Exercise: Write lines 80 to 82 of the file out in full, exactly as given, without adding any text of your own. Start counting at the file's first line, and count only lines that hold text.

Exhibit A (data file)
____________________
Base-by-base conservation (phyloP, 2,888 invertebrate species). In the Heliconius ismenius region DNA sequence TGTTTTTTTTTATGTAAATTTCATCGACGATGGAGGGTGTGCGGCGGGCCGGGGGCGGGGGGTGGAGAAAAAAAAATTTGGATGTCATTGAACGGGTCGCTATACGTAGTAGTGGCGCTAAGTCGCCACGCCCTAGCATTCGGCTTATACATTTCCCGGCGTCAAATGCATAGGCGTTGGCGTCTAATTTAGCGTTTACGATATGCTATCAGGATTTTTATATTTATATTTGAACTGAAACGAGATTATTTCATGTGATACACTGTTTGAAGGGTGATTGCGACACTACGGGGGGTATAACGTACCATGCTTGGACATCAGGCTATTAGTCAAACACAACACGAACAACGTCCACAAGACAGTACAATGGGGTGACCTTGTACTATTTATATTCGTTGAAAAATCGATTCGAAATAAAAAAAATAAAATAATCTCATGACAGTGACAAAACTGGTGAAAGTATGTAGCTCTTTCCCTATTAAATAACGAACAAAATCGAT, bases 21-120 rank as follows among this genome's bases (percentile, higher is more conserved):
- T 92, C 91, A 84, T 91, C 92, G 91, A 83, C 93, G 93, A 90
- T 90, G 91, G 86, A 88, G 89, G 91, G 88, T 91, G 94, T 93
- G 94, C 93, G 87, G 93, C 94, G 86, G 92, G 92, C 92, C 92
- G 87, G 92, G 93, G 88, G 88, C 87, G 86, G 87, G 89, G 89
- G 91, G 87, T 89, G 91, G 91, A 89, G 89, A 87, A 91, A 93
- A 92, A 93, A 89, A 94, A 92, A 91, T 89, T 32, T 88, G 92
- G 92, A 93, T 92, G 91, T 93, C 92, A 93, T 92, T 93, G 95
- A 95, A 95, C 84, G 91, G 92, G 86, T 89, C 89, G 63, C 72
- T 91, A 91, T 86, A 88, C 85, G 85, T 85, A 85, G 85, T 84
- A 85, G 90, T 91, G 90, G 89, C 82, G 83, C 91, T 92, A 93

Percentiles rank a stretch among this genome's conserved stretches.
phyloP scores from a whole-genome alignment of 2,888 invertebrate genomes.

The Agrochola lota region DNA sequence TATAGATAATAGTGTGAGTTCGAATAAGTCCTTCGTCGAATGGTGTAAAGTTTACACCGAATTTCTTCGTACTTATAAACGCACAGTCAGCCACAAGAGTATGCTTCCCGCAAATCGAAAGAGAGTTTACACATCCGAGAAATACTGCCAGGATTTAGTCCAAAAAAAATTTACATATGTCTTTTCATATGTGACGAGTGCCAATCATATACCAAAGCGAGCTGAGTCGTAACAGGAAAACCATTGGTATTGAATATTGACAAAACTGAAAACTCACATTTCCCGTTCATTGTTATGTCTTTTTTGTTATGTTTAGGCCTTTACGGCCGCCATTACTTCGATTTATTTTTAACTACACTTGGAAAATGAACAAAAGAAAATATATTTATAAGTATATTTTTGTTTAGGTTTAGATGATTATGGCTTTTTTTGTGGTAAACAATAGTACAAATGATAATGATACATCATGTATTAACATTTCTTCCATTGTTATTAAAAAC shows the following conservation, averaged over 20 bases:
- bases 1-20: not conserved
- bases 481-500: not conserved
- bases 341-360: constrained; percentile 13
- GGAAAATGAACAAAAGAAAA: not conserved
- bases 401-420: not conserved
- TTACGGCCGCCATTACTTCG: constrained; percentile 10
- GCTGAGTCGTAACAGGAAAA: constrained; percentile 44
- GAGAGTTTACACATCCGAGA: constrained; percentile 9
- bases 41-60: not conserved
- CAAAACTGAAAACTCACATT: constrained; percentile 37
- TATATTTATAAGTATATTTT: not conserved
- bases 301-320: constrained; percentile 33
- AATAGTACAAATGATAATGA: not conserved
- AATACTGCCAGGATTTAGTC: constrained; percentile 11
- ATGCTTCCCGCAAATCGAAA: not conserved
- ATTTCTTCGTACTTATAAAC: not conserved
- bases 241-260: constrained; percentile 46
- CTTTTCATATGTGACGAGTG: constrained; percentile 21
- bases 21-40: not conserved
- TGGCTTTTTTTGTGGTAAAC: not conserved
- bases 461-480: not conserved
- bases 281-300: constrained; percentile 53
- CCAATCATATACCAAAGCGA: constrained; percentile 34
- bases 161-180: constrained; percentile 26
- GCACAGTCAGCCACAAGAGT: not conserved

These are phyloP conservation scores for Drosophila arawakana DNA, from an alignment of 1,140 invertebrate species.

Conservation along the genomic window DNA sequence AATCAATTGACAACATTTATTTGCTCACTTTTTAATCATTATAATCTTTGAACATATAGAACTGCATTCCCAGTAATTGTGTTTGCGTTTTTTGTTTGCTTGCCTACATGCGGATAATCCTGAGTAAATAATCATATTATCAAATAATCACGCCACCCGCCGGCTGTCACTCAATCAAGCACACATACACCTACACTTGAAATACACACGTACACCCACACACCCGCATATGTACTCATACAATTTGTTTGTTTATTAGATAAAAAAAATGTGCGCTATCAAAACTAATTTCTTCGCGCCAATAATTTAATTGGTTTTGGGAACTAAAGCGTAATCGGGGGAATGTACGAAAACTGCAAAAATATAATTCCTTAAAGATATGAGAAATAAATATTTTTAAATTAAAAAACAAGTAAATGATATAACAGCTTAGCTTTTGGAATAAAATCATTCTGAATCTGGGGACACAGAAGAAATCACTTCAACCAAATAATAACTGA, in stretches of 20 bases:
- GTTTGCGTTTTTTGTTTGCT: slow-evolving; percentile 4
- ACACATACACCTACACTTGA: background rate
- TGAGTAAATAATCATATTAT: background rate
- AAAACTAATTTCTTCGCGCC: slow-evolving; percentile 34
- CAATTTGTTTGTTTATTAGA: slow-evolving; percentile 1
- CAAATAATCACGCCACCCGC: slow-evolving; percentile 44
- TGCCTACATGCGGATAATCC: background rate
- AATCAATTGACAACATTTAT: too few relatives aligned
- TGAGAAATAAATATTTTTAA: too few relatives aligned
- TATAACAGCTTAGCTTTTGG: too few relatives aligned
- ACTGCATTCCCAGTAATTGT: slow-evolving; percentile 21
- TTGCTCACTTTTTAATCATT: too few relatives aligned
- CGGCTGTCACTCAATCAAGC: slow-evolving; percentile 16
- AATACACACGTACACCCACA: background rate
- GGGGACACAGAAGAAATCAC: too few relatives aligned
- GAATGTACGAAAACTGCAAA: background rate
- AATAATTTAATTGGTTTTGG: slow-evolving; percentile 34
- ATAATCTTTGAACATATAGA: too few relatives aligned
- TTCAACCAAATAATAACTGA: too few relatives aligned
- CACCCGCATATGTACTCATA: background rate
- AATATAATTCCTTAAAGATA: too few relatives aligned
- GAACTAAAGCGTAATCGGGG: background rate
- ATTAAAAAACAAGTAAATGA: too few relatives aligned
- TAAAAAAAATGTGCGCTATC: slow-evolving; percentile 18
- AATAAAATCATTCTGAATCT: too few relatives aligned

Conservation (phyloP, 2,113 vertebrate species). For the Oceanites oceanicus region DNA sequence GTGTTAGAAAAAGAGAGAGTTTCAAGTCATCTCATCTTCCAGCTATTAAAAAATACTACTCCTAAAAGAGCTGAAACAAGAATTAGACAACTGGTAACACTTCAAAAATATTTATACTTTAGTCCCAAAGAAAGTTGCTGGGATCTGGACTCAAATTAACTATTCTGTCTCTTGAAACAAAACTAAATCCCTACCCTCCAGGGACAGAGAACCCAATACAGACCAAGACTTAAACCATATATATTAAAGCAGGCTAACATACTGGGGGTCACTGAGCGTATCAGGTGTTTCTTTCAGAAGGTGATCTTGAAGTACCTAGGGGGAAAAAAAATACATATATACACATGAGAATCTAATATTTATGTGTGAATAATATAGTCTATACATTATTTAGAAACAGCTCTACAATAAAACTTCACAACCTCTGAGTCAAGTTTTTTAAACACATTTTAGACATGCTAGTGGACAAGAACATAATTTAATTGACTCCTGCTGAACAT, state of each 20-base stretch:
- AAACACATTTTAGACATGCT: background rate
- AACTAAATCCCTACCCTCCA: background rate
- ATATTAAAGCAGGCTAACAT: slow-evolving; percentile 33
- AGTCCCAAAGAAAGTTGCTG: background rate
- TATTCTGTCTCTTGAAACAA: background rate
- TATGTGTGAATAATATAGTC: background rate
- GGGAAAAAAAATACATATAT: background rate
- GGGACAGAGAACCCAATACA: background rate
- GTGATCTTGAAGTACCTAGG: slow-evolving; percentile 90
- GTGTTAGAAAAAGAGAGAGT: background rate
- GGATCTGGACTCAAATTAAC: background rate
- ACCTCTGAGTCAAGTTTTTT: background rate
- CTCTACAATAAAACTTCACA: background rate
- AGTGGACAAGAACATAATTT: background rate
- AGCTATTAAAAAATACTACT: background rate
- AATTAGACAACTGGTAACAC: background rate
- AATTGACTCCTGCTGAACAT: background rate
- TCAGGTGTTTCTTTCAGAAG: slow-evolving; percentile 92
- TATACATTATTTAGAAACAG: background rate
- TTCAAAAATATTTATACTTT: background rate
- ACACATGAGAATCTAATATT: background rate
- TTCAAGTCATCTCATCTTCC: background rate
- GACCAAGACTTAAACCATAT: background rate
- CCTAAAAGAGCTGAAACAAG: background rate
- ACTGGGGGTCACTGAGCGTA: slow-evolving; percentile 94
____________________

- CTCTACAATAAAACTTCACA: background rate
- AGTGGACAAGAACATAATTT: background rate
- AGCTATTAAAAAATACTACT: background rate